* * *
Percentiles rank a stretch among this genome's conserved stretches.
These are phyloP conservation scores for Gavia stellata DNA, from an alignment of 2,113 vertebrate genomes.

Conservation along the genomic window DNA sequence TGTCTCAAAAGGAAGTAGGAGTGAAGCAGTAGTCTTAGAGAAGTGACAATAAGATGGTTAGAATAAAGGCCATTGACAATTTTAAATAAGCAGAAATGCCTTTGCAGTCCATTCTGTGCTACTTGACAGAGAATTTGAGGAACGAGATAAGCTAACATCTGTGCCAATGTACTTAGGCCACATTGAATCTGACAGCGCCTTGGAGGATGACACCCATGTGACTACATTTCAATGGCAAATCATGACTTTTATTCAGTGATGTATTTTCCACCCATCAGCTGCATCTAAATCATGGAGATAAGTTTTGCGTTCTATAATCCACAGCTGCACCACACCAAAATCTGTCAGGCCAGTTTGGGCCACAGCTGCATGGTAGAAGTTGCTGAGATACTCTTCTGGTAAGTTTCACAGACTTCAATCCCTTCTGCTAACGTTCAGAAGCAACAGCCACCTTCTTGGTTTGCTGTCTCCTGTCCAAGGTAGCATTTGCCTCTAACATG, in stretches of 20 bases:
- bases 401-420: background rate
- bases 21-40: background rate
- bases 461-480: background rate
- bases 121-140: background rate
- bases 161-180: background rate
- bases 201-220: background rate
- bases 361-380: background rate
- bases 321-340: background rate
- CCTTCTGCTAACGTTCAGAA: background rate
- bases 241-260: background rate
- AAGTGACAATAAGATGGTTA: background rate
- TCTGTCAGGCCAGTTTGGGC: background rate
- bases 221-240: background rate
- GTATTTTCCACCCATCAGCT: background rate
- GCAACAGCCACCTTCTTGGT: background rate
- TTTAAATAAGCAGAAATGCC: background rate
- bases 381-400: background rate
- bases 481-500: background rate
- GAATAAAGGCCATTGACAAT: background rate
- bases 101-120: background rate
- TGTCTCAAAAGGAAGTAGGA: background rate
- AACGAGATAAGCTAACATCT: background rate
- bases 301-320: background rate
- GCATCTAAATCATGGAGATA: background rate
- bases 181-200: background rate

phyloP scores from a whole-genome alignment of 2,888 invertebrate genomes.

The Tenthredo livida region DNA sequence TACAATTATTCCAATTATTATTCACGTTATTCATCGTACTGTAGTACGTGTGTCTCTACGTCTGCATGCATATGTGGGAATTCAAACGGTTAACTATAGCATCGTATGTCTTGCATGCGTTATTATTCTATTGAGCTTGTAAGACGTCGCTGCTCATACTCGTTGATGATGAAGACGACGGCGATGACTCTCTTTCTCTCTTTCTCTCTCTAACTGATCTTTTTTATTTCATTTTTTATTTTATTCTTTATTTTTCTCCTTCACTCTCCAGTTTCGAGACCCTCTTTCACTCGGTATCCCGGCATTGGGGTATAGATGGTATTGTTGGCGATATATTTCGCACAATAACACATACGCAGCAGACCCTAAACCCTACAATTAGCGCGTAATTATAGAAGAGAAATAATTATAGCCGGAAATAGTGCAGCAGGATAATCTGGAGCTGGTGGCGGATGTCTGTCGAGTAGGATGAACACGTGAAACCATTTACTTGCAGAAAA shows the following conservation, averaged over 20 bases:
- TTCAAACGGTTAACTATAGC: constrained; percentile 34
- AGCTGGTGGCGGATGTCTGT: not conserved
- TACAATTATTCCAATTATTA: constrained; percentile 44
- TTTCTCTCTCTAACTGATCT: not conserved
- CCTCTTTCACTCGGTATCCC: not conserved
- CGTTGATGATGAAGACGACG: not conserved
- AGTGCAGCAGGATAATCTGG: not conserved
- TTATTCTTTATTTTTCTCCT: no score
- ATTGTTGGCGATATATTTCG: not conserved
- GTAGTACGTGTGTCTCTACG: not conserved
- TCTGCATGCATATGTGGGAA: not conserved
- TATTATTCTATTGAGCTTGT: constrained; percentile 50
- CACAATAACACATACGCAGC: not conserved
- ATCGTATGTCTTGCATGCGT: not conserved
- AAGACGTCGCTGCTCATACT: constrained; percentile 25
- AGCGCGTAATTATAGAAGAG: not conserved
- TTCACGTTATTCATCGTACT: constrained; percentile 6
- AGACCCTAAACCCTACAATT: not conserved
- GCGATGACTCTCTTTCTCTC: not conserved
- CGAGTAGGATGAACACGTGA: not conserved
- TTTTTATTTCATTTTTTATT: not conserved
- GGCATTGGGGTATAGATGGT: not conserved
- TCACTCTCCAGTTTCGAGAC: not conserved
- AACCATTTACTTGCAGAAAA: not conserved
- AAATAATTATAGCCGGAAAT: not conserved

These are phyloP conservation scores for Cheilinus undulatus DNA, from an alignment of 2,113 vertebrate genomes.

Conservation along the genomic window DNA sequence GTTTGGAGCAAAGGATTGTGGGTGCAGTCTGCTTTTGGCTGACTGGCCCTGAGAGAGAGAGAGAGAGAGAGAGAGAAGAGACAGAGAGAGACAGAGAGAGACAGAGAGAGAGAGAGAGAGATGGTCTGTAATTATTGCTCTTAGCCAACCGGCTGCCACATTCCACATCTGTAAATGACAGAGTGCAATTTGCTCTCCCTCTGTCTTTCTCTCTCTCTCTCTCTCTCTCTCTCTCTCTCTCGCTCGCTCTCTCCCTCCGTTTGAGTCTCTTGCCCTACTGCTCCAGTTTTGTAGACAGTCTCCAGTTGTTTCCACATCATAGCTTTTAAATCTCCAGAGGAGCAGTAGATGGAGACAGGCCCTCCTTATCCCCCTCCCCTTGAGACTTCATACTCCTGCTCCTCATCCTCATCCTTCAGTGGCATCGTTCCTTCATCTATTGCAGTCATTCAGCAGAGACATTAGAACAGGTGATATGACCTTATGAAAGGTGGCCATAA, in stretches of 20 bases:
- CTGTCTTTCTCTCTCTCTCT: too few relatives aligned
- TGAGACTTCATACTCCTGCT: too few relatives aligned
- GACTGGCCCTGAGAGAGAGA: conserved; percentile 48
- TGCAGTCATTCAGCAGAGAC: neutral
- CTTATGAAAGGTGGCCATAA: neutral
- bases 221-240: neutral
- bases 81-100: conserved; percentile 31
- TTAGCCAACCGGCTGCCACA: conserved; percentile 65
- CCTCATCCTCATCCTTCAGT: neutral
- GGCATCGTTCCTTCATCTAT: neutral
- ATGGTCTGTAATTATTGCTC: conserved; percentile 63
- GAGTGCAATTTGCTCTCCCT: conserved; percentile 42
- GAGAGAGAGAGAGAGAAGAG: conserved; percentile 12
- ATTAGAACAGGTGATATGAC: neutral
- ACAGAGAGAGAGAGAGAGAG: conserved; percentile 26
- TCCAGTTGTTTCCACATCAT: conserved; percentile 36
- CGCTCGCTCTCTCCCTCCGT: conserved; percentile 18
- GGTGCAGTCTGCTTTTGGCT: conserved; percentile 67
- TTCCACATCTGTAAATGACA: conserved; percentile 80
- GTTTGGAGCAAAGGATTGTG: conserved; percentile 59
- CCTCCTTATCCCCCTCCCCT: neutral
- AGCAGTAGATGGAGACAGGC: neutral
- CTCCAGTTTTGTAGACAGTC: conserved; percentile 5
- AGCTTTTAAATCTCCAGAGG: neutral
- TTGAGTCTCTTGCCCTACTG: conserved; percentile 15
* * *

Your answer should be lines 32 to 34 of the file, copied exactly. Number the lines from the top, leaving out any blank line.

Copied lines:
- AGCTGGTGGCGGATGTCTGT: not conserved
- TACAATTATTCCAATTATTA: constrained; percentile 44
- TTTCTCTCTCTAACTGATCT: not conserved